Labor in the Space Between

Last week I attended my first in-person conference in three years. Titled “Labor in the Space Between,” this event was the annual conference for the Space Between Society, an organization I’ve been involved with since 2019.

Theodore Roosevelt High School (The Bronx, New York): Arms and Armor (opened February 9, 1939); With teacher and students visiting the exhibition. Photographed February 1939. Image source: “Caravans of Art”: The Neighborhood Circulating Exhibition Series, 1933–42 | The Metropolitan Museum of Art (metmuseum.org)

As the title suggests, the topic of this year’s conference was labor. Since I’d already talked about labor at the Roswell Museum through my presentation (and future book chapter) for the Museum Exhibition Design conference I gave in 2020, this was an opportunity to share new work based on my latest dissertation research. While I did feature the Federal Community Art Center Project, I mainly focused on the Neighborhood Circulating Exhibitions, arguing that staging the shows represented an act of institutional labor on the part of the Met. In sending out the collections to schools, libraries, and other places, the museum shows itself working for the community, in essence earning its relevance as a cultural organization by performing the willingness to share its works beyond its gallery walls.

In hindsight, it’s only apropos that the first in-person conference I’d attend after a long virtual hiatus would be affiliated with the Space Between. After all, the last in-person conference I attended before the pandemic was my first Space Between event. Additionally, given that the whole pandemic has felt (and continues to feel) like a peculiar liminal space, one caught between virtual and in-person, isolation and togetherness, it also only seems appropriate that this conference be called the Space Between. Beyond the theoretical musings, the Space Between sessions are arguably among the most convivial, approachable conferences I’ve attended, so it was a welcome group to return to after spending so much time online. As many people have pointed out, social interaction is kind of weird these days because we’re trying to remember how to do it, so in terms of relearning in-person conferencing, this was a forgiving choice.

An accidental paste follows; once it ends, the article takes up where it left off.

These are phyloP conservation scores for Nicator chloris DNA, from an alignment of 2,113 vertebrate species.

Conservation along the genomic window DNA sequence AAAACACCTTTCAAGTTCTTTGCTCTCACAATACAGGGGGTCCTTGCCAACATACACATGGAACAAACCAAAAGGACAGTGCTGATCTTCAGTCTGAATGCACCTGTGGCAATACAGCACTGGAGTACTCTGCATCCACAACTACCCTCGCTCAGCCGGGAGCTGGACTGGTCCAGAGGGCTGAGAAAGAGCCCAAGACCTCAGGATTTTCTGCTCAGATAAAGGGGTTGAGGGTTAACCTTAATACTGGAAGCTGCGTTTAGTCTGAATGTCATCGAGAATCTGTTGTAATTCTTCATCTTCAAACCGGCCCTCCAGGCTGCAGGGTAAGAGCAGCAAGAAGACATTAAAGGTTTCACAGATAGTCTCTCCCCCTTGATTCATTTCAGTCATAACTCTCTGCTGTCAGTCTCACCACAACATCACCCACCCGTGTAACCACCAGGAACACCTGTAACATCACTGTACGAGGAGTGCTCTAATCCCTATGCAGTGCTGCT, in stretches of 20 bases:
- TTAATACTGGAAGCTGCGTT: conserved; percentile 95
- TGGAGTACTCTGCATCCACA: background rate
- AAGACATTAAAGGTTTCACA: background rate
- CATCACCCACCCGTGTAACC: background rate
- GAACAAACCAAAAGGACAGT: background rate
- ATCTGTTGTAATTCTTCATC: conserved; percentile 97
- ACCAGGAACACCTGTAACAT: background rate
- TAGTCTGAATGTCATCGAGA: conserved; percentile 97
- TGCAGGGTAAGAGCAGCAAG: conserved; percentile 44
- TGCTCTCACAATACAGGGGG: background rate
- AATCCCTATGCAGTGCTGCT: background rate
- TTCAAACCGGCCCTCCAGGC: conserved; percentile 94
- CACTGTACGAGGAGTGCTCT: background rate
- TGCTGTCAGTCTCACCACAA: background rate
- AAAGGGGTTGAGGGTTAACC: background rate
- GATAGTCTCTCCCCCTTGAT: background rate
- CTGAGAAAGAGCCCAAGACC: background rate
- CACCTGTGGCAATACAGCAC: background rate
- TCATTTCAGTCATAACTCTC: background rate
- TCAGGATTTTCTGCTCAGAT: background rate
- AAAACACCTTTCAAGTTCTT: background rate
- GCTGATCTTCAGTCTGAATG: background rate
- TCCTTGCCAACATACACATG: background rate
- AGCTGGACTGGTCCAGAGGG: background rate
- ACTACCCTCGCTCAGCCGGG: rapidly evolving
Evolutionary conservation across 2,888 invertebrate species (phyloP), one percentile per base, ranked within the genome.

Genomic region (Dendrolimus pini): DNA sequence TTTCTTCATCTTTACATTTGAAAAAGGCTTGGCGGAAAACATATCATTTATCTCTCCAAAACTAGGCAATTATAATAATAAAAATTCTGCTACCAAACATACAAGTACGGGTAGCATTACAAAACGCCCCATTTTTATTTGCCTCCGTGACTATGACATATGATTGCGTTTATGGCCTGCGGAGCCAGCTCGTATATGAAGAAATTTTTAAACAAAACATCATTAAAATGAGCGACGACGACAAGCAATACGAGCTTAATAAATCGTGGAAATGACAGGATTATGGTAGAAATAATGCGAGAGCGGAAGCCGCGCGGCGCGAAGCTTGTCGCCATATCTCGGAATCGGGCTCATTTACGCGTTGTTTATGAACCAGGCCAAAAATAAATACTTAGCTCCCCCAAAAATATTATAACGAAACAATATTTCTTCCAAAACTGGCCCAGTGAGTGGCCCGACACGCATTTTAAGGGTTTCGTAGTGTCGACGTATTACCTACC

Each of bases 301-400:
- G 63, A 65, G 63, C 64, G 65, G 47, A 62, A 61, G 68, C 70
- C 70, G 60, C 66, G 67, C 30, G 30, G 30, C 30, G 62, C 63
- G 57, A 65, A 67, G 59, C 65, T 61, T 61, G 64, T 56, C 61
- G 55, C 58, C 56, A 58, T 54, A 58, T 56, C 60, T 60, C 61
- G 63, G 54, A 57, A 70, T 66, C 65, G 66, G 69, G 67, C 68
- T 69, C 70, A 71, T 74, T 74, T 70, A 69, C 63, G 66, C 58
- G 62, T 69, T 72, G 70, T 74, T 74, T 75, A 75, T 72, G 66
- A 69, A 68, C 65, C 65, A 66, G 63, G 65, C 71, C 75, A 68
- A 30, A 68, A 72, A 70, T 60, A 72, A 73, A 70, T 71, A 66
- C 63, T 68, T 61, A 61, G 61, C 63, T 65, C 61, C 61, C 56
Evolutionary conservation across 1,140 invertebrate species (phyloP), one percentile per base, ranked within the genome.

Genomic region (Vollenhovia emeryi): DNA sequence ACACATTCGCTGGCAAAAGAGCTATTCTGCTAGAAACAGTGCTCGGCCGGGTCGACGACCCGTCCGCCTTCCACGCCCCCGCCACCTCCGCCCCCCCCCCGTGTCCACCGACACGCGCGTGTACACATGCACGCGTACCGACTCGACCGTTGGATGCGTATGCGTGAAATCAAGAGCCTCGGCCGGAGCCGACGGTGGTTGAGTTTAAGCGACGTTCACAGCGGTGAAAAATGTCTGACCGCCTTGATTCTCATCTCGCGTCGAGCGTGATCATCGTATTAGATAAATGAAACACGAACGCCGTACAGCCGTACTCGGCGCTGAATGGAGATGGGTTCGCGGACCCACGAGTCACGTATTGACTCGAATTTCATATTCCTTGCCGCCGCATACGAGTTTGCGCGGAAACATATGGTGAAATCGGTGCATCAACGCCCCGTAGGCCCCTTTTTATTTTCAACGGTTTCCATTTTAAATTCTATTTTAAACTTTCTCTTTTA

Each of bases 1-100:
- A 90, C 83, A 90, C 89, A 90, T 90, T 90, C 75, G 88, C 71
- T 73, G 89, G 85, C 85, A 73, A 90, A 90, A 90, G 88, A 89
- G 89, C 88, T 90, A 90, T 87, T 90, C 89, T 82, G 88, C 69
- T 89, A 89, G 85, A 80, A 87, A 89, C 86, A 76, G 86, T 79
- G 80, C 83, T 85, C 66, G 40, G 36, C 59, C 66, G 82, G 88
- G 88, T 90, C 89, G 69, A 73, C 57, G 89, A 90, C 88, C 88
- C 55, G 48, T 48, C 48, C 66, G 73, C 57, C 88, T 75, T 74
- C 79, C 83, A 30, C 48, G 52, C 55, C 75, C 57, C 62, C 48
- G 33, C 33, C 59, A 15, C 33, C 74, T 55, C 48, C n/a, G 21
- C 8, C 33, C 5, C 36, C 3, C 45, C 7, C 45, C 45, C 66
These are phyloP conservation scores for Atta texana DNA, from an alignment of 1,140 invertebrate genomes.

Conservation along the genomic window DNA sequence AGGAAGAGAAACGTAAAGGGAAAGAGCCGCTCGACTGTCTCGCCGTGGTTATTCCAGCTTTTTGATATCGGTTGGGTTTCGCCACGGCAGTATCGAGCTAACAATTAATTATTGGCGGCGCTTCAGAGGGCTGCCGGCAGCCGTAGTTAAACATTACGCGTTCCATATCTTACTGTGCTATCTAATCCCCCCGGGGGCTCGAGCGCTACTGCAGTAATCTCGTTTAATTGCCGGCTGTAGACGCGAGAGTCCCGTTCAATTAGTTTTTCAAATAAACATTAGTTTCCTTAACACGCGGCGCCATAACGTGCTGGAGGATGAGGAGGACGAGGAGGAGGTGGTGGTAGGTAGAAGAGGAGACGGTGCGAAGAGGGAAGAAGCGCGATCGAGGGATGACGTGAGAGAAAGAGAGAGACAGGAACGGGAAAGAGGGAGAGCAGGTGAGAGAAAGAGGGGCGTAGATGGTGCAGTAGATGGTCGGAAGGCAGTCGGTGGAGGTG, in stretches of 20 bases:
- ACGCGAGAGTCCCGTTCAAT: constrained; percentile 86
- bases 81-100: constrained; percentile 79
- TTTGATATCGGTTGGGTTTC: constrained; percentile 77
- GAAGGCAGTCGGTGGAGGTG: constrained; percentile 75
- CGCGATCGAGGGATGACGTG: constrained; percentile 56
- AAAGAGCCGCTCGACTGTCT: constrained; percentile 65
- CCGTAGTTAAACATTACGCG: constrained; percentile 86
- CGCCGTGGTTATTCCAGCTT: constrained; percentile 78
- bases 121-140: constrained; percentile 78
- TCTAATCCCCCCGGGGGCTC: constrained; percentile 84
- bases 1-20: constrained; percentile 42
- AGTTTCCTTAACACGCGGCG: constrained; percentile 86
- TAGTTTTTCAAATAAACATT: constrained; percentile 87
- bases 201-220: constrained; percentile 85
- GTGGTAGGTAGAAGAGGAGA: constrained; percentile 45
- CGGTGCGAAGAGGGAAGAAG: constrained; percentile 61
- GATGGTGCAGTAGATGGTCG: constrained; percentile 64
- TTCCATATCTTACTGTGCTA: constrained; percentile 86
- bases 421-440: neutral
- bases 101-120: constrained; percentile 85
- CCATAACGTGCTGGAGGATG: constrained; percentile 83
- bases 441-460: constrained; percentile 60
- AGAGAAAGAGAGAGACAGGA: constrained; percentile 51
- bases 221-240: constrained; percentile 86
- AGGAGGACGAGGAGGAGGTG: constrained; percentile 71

While attending the conference may have been a homecoming of sorts, it was by no means a return to things as they were. Beyond the broader implications of the pandemic itself, I’m in a different place than I was in 2019. At that conference, I was the new person who’d just finished my first year at William & Mary. I gave a talk derived from that semester’s term papers, but I still had coursework, comps, and the prospective ahead of me. This time around, I presented brand-new material from the second chapter of my dissertation, much of it coming from archival research I’d only done in March.

But the research isn’t all that’s changed. Within the Space Between Society itself, I’ve gone from being a newcomer to one of its board members as the Graduate Student Representative, chairing sessions in addition to presenting at them. In 2019, I was grateful for the sense of welcome I received as an attendee. This year, I tried to pass on that sense of hospitality by seeking out newcomers and talking with them. If anything, participating in this conference showed me how much has changed within the last few years, even if it hasn’t always felt that way in my day-to-day life.